This “memoir”, though, is not really a collection of essays about the sport of running.   Running is just the hook.   Like the writings from the late Dr. George Sheehan (Running and Being, This Running Life), this is actually a book about personal philosophy, comfort and self-esteem.   Murakami shows us that we must enjoy our lives in our own way, meeting our own needs even if this displeases others.   In his case, he turns down social obligations and dinner invitations in order to write and run and plan his lectures.   What could be better?

Haruki also addresses the need to gracefully accept the aging process.   “It might not be a very enjoyable process, and what I discover might not be all that pleasant.   But what choice do I have anyway?”about running (paper)

The writer’s style is so engaging – and here’s another parallel with Dr. Sheehan – because of his humbleness and self-deprecation.   This is a Japanese citizen who lectures at Harvard but says of himself, “I’m not the brightest person.”   He’s also a tremendously successful writer who does not expect to be adored, “…I just can’t picture someone liking me on a personal level.”   But Murakami has a wife who loves and accepts him even as she wonders why he runs slower each year.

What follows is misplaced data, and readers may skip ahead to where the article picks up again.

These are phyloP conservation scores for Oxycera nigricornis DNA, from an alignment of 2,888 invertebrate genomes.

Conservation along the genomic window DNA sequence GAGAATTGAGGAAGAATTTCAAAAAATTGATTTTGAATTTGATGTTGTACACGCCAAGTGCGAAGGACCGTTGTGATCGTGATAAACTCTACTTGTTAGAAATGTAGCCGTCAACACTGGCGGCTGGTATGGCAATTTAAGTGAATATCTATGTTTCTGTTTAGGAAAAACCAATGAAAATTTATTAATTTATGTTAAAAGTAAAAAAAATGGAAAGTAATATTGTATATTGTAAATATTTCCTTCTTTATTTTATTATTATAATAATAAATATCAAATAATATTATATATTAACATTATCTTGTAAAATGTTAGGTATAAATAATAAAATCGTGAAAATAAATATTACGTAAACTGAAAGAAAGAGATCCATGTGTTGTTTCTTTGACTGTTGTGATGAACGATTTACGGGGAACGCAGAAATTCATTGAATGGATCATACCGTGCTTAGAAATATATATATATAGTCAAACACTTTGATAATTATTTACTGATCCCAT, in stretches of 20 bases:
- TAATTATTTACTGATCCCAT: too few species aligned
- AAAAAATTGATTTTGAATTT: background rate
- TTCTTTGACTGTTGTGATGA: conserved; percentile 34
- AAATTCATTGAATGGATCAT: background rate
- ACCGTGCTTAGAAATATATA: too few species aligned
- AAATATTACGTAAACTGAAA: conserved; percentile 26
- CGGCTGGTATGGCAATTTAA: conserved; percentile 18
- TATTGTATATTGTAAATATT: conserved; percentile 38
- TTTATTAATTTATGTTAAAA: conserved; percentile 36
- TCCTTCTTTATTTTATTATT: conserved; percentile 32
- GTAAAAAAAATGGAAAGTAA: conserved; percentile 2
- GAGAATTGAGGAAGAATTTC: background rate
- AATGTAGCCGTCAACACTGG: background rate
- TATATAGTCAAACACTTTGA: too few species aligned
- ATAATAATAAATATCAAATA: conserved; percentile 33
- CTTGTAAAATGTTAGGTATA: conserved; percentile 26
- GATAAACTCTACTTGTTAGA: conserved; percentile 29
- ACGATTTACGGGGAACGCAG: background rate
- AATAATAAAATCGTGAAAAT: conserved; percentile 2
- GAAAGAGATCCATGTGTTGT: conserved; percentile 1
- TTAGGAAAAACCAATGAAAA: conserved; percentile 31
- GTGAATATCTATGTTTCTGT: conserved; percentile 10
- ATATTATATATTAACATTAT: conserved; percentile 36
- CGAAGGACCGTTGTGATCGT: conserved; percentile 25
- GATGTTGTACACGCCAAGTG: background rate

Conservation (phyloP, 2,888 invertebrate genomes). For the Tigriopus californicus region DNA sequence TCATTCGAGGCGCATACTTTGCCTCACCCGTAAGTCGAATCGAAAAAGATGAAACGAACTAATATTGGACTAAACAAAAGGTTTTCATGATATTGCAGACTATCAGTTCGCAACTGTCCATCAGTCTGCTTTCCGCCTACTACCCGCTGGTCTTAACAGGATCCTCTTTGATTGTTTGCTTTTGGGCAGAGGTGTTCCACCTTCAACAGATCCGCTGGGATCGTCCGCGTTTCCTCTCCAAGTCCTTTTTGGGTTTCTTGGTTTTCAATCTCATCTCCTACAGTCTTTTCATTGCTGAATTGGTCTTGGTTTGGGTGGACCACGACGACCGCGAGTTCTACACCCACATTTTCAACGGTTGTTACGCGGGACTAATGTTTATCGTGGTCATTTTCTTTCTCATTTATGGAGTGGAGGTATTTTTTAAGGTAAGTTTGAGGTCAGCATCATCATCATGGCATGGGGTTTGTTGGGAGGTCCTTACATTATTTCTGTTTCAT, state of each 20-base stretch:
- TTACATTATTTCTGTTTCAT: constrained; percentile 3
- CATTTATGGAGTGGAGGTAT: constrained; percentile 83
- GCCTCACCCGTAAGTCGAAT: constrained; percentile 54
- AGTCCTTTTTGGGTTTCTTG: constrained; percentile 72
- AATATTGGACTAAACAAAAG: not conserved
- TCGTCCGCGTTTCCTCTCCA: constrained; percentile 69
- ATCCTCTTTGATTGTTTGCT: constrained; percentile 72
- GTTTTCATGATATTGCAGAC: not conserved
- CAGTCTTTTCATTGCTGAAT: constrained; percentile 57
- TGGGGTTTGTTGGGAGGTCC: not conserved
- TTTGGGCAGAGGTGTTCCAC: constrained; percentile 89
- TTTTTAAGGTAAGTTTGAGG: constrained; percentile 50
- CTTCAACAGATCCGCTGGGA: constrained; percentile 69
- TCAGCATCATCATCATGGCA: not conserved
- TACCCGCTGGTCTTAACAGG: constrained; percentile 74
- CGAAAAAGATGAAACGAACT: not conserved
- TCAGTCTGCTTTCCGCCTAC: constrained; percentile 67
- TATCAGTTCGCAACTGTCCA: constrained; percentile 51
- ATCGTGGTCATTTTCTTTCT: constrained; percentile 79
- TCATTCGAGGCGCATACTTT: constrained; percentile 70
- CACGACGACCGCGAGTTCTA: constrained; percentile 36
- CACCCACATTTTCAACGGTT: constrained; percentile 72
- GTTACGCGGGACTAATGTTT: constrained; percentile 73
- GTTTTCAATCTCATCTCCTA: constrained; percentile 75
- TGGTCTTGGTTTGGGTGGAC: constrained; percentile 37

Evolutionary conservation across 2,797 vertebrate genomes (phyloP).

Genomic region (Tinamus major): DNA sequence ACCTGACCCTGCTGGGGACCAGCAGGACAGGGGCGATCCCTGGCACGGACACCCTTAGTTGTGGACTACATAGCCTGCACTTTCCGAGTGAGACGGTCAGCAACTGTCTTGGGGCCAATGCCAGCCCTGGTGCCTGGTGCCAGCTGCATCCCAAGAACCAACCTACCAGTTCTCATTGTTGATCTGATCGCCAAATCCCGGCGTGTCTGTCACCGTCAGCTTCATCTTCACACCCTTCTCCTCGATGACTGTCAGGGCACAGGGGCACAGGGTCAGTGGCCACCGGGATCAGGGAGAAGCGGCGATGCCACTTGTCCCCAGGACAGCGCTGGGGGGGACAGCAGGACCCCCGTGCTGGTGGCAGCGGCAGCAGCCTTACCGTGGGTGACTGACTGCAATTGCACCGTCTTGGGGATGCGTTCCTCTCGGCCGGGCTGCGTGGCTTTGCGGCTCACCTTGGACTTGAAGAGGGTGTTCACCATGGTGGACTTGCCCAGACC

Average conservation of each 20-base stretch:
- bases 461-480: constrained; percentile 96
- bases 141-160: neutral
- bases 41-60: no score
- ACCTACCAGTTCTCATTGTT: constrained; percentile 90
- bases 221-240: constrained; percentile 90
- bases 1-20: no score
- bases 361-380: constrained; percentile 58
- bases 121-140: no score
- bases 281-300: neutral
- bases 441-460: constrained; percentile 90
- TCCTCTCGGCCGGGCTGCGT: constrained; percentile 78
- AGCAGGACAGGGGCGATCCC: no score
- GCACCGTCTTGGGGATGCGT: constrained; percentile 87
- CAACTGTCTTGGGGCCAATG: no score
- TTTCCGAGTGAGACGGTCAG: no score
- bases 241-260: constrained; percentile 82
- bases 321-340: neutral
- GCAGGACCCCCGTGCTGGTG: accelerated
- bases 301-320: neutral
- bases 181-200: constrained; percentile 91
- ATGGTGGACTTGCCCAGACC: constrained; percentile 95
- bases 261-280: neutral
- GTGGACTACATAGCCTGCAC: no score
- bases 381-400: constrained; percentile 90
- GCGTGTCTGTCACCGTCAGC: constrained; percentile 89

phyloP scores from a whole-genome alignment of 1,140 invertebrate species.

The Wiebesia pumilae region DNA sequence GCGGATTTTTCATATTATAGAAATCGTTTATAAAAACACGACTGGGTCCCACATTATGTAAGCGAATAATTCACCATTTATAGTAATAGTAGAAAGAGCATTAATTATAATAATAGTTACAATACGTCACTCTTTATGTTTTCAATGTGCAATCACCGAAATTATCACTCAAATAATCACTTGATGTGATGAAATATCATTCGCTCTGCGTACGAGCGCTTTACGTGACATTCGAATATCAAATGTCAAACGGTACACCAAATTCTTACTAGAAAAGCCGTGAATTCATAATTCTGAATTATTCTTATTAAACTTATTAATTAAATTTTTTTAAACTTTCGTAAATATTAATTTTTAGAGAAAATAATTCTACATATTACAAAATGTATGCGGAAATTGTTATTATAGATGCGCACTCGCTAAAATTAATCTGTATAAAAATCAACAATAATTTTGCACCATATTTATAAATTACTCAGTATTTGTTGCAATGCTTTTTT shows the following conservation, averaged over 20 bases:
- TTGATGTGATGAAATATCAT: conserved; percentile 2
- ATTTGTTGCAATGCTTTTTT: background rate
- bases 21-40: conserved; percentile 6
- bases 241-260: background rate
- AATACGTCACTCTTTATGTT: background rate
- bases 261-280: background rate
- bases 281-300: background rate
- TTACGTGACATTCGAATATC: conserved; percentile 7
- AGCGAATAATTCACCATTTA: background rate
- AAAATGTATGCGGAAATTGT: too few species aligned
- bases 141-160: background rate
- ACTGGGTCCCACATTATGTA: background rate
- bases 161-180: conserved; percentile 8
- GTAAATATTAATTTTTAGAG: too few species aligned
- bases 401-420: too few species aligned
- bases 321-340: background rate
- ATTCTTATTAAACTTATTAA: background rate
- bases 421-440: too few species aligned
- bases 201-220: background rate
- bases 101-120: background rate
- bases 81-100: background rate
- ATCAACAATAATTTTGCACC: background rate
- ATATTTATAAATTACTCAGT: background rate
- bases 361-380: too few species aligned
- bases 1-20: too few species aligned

Yes, Murakami is a brilliant, quirky man who in 180 pages demonstrates for us the value of living on our own terms, with self-acceptance – despite our admitted flaws and limitations – being key.   The reader need not concur with everything Murakami writes but, in the end, you will learn to grant him the respect he has granted to himself.

“Long distance running has molded me into the person I am today…  I’m hoping it will remain a part of my life for as long as possible.   I’ll be happy if running and I can grow old together.”   Long life!

Highly recommended.

Joseph Arellano

This book was purchased by the reviewer.